When a doctor is guilty of medical malpractice, it is his or her insurance company who pays the compensation: it’s why medical malpractice insurance exists. So when a doctor makes a fatal error and admits to it, it seems reasonable to assume that the insurance company would compensate the victim’s family.

Unless you’re the sons of Caroline Carcerano; then you’re told even though the surgeon admitted that he and his team made a mistake during your mother’s procedure, no one has been negligent at all.

What happened

OutpatientSurgery.net reports that in November of last year, Caroline Carcerano underwent a routine pain pump surgery. During the procedure the surgeon, Dr. Steven Hwang, requested a particular type of surgical dye. The nurse gave him another type of dye (one that could not be used in the way Dr. Hwang needed to use it) claiming that the pharmacist gave it to her because the hospital didn’t carry the type Dr. Hwang wanted. The dye used, however, has a warning notice not to inject it into the spine – and that is exactly where Dr. Hwang needed the dye to be. A day after the surgery, Caroline Carcerano died.

Dr. Hwang, in keeping with a “pilot program [put into effect in six Massachusetts hospitals] to offer patients harmed by medical errors a prompt apology and early financial settlements” admitted fault and apologized to the family, saying that he used the wrong dye, and that he didn’t look at the tube carefully; the nurse gave it to him, and he used it.

How the insurance company responded

At first, the sons received letters from the hospital’s insurer claiming no negligence on behalf of the medical team. In February, Ms. Carcerano’s sons sued 12 surgeons, nurses and pharmacists, and named the hospital in the suit as well.

The insurance company’s actions are reprehensible – especially considering the doctor admitted fault, and there is documented evidence of medical malpractice. But this is what insurance companies do: they either deny fault completely, or offer settlements that are in their best interests, not the best interests of the patients. The response to the Carcerano family is preposterous, but sadly it’s not uncommon.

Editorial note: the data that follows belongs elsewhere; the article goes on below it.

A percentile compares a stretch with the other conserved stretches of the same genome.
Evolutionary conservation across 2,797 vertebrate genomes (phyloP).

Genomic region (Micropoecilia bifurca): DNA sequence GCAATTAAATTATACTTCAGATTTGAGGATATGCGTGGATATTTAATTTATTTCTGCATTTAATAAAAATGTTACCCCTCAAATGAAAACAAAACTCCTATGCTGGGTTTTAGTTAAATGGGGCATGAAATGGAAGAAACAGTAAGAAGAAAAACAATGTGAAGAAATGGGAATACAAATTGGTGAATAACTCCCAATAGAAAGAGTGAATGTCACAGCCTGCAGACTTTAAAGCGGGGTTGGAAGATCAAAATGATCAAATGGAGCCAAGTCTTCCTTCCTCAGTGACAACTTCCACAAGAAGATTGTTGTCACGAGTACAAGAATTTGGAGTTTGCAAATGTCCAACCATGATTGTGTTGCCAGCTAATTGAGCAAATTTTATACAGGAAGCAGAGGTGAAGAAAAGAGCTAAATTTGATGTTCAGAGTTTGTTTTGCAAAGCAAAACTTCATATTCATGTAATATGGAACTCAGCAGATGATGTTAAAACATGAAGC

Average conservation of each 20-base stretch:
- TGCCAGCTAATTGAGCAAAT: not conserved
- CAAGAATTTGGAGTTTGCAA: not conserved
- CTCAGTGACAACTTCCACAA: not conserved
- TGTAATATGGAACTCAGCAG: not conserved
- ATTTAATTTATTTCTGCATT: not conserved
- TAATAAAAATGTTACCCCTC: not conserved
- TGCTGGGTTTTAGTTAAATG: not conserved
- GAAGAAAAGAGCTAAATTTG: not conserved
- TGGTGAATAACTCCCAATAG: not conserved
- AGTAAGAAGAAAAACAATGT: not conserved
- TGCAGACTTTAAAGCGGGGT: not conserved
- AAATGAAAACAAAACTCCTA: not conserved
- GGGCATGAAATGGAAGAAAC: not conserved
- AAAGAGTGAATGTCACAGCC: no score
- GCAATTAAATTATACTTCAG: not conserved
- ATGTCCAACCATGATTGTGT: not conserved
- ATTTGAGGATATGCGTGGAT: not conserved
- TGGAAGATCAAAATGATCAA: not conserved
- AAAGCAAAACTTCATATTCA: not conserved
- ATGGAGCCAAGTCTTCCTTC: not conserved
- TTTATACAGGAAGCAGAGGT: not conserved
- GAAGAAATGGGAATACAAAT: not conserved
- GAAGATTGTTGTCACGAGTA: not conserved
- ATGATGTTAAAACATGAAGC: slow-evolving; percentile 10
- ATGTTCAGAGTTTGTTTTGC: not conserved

Massachusetts has a non-economic damage cap of $500,000, which means even though there is indisputable evidence that Dr. Hwang and his team’s mistakes lead to the death of Caroline Carcerano, the most her sons can collect is half a million dollars. By denying negligence and forcing the family to file suit, the substantial expenses of litigation will unfortunately be paid from the verdict or settlement.  In this case, despite the obvious negligence, only after suit was filed and substantial expenses incurred did the insurance carrier offer a settlement.

This is not uncommon.  When I was a young lawyer, a gentleman came to my office with x-rays of the wrong size screws in the bones of his arm.  After eight weeks of excruciating pain and being told by his doctor that it was normal, the man went to another orthopedist.  The second orthopedist removed the screws, replaced them with correct screws and the pain instantaneously went away.  For medical malpractice cases, it was a modest injury (2 months of excruciating pain and a full recovery plus costs and inconvenience of a second surgery).  I thought the case would settle easily.

I was relieved when the insurance adjuster reviewed the case and told me “Bruce, the actions of our orthopedist were certainly negligent.”  I expected the next step would be to negotiate a settlement.  Instead, I was then told there would be no offer because the case had limited value and the insurance carrier was confident that the tremendous expenses of hiring medical experts, depositions and other litigation expenses would be greater for the claimant than any possible recovery.  In other words, the insurance carrier was confident the case was not financially feasible to pursue and, therefore, they would deny payment for a case they knew was absolutely meritorious.

This is shameful and callous but commonplace for insurance carriers.  Insurance companies are not the “good hands people” and certainly not your “good neighbors”.  They are difficult and calculating adversaries.  If you want to fight an unfair denial from an indifferent insurance carrier, contact us.